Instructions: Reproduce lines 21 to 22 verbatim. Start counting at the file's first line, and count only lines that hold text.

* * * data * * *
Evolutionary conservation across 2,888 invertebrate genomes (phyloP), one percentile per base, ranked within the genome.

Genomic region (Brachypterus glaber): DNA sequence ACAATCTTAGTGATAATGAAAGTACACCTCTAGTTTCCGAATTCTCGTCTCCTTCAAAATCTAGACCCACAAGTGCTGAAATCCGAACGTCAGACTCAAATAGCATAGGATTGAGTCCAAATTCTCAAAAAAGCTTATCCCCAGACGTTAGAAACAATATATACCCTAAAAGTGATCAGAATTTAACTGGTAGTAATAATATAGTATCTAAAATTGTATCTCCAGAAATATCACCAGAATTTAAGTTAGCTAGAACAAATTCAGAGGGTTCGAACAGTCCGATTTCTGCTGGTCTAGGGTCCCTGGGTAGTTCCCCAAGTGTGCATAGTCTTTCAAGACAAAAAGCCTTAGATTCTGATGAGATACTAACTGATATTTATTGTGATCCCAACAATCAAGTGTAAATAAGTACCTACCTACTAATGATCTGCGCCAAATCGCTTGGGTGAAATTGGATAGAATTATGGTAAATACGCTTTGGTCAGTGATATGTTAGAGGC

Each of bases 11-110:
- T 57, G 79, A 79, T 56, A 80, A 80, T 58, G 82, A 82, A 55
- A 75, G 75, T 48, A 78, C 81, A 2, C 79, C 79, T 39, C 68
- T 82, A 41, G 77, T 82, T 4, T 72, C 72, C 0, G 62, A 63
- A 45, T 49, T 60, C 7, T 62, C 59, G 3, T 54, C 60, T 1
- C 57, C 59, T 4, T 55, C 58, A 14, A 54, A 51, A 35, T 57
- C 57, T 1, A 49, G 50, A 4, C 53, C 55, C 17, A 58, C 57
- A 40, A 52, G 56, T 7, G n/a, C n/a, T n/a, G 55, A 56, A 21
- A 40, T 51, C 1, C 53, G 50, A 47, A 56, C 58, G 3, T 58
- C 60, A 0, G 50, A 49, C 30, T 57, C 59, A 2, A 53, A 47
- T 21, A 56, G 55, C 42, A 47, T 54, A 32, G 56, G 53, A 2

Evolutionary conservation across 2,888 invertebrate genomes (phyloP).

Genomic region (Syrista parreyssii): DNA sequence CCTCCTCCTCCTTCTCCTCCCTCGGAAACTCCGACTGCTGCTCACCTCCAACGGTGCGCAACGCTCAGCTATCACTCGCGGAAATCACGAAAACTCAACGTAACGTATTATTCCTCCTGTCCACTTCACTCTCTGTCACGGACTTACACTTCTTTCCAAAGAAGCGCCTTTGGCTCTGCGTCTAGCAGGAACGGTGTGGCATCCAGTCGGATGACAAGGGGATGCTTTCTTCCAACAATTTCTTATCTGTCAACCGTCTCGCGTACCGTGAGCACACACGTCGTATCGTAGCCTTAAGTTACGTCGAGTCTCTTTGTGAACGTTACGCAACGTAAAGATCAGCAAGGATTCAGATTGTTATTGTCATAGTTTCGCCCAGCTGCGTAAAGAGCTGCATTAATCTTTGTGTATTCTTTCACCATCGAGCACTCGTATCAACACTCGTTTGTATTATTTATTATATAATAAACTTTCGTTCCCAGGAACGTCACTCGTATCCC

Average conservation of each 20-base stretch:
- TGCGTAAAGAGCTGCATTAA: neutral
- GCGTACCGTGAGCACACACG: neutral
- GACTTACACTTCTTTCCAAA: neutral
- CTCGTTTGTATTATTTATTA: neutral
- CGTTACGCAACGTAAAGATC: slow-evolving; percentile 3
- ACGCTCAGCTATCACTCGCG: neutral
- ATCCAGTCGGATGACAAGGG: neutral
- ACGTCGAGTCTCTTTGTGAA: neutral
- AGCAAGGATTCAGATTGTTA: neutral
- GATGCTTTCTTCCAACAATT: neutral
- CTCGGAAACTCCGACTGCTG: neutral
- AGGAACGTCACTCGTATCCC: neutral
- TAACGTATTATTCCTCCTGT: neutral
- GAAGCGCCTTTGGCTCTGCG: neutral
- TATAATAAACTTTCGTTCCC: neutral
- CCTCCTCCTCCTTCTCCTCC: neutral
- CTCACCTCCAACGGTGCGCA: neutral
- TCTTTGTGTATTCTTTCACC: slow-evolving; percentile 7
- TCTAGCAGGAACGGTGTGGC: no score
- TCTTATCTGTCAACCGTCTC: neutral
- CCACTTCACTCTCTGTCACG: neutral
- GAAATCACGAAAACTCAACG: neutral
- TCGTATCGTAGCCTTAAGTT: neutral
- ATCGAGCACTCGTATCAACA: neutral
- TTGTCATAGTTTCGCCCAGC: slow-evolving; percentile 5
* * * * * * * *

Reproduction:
- CGTTACGCAACGTAAAGATC: slow-evolving; percentile 3
- ACGCTCAGCTATCACTCGCG: neutral